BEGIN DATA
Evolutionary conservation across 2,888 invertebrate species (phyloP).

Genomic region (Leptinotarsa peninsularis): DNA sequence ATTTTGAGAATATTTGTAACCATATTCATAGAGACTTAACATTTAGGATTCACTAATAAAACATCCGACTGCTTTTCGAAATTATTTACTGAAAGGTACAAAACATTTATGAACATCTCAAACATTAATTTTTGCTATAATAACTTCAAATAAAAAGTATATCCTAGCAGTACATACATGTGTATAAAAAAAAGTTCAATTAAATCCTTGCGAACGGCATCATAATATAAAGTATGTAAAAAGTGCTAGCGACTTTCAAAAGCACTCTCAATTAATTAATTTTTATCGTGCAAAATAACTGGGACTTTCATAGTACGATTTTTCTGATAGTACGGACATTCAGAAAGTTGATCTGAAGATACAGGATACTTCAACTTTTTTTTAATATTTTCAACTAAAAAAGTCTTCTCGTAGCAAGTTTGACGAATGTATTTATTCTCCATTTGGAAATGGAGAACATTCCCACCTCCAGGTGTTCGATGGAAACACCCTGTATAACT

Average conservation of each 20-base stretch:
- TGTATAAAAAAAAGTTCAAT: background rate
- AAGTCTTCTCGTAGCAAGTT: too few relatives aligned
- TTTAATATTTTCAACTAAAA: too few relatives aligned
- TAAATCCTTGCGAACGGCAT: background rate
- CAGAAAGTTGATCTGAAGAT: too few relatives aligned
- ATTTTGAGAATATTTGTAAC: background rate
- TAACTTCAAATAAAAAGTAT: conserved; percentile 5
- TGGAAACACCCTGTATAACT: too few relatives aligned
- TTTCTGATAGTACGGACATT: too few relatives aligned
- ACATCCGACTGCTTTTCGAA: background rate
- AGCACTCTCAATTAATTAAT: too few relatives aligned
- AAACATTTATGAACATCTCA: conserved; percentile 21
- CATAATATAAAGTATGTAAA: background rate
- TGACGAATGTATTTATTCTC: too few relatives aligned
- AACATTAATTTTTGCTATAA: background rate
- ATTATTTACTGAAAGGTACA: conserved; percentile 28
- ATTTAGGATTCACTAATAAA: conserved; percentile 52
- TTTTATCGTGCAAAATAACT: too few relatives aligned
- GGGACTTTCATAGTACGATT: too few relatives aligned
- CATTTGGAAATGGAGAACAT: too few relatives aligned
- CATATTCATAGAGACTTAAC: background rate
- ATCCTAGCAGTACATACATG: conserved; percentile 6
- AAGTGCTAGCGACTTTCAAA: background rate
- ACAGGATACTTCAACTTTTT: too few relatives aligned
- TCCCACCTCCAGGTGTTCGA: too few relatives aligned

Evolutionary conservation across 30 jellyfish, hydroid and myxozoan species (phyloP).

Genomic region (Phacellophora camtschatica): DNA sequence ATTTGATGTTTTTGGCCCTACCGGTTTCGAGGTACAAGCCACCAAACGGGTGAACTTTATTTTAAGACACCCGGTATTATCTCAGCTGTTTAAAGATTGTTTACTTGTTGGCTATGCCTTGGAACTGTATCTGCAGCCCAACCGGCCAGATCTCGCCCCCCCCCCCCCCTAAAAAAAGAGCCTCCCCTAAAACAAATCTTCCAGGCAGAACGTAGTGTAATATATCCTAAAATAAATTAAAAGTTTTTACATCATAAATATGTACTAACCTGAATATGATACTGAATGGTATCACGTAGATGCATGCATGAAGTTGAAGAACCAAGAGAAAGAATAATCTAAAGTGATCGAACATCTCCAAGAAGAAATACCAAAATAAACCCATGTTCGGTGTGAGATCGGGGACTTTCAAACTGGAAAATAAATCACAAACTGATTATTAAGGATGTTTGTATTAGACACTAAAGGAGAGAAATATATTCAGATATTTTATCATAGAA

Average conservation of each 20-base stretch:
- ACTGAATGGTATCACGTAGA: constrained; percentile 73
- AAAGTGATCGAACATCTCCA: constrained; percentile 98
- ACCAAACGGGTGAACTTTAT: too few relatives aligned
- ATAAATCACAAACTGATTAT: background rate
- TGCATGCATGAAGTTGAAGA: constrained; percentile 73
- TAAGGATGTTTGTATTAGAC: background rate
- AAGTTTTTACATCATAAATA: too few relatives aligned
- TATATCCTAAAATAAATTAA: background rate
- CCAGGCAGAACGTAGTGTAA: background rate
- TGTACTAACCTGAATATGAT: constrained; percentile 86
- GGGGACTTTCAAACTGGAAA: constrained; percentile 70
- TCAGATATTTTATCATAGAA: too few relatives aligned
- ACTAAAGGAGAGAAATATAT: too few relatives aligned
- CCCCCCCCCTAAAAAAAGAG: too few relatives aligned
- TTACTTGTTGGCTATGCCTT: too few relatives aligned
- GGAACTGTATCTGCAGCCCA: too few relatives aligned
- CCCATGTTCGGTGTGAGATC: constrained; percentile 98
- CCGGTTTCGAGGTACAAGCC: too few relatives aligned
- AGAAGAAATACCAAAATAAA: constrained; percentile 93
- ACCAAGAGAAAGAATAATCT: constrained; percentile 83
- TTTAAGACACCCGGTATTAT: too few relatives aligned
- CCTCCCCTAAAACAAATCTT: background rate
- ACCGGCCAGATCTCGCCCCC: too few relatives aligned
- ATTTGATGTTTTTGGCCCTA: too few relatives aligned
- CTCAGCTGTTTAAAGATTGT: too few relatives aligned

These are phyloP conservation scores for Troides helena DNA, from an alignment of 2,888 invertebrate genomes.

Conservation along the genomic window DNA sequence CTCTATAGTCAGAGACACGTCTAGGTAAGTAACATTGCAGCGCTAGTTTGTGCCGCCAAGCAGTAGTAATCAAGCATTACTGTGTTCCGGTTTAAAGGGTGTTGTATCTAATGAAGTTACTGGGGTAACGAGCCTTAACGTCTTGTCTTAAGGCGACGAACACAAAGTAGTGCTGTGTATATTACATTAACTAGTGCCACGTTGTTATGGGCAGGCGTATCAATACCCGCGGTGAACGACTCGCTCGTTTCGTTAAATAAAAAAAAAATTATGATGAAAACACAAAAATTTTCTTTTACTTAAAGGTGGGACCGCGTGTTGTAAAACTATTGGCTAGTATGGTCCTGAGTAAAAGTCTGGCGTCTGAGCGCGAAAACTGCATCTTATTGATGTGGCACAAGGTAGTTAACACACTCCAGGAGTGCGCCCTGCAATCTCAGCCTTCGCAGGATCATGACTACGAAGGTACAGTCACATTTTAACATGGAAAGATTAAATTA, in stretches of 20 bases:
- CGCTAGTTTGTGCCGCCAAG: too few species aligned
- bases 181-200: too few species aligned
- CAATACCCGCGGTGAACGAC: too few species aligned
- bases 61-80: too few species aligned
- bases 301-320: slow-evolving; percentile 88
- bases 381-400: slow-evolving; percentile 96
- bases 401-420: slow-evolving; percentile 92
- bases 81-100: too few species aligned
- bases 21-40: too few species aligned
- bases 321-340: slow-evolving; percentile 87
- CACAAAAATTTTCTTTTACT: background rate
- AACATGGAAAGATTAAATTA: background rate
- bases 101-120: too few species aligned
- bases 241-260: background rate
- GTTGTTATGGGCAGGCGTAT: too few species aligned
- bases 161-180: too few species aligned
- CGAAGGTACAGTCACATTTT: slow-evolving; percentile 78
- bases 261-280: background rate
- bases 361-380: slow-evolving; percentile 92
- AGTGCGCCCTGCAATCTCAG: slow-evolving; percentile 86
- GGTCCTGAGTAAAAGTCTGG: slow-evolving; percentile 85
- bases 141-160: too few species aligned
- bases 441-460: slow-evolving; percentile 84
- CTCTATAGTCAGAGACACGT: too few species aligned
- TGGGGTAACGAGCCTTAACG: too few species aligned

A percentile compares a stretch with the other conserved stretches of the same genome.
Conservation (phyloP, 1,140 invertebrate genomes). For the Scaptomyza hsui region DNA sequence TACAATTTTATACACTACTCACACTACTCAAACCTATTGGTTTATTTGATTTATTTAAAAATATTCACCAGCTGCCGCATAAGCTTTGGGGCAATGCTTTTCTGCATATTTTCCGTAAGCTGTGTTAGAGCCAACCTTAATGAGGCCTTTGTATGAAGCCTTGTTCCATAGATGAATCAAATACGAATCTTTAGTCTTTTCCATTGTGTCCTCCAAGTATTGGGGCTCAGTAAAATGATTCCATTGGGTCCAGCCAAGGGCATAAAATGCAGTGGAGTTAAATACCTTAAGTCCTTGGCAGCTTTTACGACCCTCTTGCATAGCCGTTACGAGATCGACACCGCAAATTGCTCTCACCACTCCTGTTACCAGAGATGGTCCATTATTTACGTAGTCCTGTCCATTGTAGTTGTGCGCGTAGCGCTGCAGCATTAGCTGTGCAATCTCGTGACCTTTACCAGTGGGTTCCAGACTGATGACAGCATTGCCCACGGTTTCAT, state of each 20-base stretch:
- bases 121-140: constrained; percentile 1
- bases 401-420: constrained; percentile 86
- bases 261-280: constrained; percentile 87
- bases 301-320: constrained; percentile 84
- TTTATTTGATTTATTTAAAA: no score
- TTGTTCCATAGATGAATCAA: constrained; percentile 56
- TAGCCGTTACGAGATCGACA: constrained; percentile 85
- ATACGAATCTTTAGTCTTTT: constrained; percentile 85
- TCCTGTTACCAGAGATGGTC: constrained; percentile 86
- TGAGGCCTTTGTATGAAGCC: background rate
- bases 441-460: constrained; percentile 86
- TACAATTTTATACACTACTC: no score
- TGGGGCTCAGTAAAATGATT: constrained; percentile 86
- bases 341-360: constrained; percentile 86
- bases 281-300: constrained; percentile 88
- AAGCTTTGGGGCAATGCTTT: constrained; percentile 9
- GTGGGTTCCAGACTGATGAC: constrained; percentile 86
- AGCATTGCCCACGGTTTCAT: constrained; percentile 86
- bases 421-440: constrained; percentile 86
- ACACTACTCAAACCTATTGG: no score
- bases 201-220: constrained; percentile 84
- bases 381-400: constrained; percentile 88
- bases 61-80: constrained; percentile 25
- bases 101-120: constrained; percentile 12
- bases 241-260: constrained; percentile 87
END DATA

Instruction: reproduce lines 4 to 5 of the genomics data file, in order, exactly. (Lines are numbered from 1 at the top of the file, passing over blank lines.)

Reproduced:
- TGTATAAAAAAAAGTTCAAT: background rate
- AAGTCTTCTCGTAGCAAGTT: too few relatives aligned